By Christopher Hixson - Monroe Blvd and 421Store Principle Marketing Director.
Looking at The Cannabis Aesthetic: How Will Weed Design Evolve? In the article Joshua Belhumeur discusses the way the cannabis is marketed and promoted and how that will change to attract a broader range of consumers in the future. I read this article and while I agreed with a lot of the points the author made we dissent in a lot of ways, mostly in the way he confuses the cannabis subculture with the subversive stereotypes mainstream marijuana and our culture portray today. The stereotypes will always be there and will grow with backing from competing industries over time, but what the pundits against cannabis don’t see is the more realistic images of marijuana consumers that has existed side-by-side with those stereotypes.
The blue collar worker who smokes a bit of schwag to ease the burden of a long day. The call center operator who lights a joint with her coworkers as they discuss the tough calls they took earlier. These are the stories that will captivate mainstream audiences and reassure them that this plant isn’t just for those with dreads, It’s for all of us.
If you look at beer, another commodity which I enjoy imbibing from time to time, there is quite a range of different products. Craft beer is the fastest growing segment of this area. People, especially young professionals, enjoy the variety of products in this space and the different stories each brand has to tell. Ideally this is how the cannabis economy would develop, that has yet to be determined. But when you look at the big picture of beer you see while craft beer is going exponentially, it controls a modest 12.2% of the beer market. Will Marijuana be the same, should it be the same?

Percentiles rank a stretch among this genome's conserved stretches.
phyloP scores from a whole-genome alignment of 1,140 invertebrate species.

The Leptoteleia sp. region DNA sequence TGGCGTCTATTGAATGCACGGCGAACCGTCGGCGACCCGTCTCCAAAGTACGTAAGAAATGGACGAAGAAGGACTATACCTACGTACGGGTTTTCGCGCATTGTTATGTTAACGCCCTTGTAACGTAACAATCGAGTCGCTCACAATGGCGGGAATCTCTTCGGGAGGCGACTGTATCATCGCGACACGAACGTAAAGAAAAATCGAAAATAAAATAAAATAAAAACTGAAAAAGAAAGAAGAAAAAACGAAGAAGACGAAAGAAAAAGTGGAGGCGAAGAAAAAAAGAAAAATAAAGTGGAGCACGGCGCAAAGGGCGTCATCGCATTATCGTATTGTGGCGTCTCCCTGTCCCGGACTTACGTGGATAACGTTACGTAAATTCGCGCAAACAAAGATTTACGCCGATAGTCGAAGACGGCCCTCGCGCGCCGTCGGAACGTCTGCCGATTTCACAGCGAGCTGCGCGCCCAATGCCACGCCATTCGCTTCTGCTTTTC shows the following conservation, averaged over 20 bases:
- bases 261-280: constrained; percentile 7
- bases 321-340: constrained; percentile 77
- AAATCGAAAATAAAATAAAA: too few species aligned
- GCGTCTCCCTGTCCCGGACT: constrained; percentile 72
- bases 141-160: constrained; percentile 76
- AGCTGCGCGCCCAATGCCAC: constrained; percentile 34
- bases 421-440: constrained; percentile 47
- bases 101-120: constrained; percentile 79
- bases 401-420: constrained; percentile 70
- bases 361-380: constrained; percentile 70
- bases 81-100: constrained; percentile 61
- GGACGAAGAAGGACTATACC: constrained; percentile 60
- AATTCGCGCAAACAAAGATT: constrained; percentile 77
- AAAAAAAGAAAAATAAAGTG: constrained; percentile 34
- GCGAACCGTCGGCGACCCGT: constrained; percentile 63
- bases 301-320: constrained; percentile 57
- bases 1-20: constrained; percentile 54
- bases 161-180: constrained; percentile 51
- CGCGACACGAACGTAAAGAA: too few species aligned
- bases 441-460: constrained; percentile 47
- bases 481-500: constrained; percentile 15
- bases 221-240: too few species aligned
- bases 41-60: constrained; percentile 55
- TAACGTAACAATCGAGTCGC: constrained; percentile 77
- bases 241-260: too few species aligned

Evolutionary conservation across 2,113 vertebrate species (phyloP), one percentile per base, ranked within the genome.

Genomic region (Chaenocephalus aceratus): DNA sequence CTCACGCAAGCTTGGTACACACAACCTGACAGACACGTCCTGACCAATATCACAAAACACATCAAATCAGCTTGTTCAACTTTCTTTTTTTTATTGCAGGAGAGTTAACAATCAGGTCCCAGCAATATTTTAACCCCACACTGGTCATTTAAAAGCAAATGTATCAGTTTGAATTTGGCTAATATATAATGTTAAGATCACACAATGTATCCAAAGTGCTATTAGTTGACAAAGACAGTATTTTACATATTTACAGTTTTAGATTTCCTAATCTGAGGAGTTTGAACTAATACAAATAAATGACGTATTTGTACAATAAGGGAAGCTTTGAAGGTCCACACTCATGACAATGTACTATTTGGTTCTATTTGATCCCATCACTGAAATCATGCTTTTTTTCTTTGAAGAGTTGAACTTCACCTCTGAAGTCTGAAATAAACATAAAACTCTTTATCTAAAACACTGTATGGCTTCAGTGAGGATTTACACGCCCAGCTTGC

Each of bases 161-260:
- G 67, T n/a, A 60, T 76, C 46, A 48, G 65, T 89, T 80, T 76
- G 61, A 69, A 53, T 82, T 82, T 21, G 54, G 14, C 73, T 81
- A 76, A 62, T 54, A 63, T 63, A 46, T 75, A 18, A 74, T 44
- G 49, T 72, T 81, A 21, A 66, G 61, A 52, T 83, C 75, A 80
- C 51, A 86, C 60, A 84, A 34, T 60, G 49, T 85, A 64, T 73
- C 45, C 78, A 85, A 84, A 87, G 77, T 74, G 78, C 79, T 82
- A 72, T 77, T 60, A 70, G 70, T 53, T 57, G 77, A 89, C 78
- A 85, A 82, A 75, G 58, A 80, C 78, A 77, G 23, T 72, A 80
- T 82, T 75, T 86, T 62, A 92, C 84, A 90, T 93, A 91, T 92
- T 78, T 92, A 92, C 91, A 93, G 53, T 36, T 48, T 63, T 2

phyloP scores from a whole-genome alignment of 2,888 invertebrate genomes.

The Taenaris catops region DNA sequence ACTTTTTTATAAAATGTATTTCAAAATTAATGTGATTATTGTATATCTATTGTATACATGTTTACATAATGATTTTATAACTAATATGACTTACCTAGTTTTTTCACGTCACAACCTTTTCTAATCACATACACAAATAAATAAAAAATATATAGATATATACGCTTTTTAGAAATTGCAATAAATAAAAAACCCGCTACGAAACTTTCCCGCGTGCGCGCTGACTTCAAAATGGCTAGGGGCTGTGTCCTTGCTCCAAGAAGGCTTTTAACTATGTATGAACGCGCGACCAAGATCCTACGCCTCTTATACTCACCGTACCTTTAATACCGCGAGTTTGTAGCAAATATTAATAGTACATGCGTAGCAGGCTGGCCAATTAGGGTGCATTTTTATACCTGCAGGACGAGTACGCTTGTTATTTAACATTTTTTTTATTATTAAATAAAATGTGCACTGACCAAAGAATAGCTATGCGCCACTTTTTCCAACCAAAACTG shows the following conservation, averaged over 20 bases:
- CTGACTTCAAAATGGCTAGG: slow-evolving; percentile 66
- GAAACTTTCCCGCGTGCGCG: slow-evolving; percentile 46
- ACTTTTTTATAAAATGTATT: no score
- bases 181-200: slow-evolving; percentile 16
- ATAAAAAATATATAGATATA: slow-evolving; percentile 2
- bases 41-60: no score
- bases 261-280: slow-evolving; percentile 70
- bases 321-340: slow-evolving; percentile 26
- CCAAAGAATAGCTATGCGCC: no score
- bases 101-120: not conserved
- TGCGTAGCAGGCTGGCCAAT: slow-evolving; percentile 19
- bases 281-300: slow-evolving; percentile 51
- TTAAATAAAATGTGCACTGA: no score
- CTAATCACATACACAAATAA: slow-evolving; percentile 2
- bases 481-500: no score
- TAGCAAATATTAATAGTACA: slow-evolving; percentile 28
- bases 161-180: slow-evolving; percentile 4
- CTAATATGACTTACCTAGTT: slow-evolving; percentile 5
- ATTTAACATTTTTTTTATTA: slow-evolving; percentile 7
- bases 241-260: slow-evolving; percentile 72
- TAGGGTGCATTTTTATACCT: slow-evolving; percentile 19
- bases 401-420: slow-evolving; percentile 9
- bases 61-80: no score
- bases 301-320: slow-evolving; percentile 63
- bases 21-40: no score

I dissent from the author on his point at the end of the article, I do not believe that class-marketed branding will work. We want to push the commonly held belief from smokers that this plant is a unifier. There’s a sharing that happens between smokers that’s wonderful, I wouldn’t want to change that to appeal to upper-class consumers. Marketing to the elite in my opinion would fall flat because marijuana isn’t a class-based commodity, or at least I’ve never experienced it as one. That sort of marketing would most likely cause you to lose consumers by alienating them from your brand. “Middle-class” and “Blue collar” campaigns work however because we are all exposed to this class in America in one capacity or another. There’s a common familiarity and admiration held by all of us for the working man, and I think there’s great potential for a campaign who plays to these ideals.
BRINK has some great ideas for marketing cannabis but I didn’t find them particularly well-versed in the social nuances of the cannabis subculture for these reasons, however I like their end-goal of creating a paradigm breaking brand. There are some stereotypes and messaging we need to work past, but it’s something I’d like to see us all do together. The culture we have built may be subversive, but it's also warm, welcoming, and jovial, and I wouldn’t want that to change.
Read the original article here.
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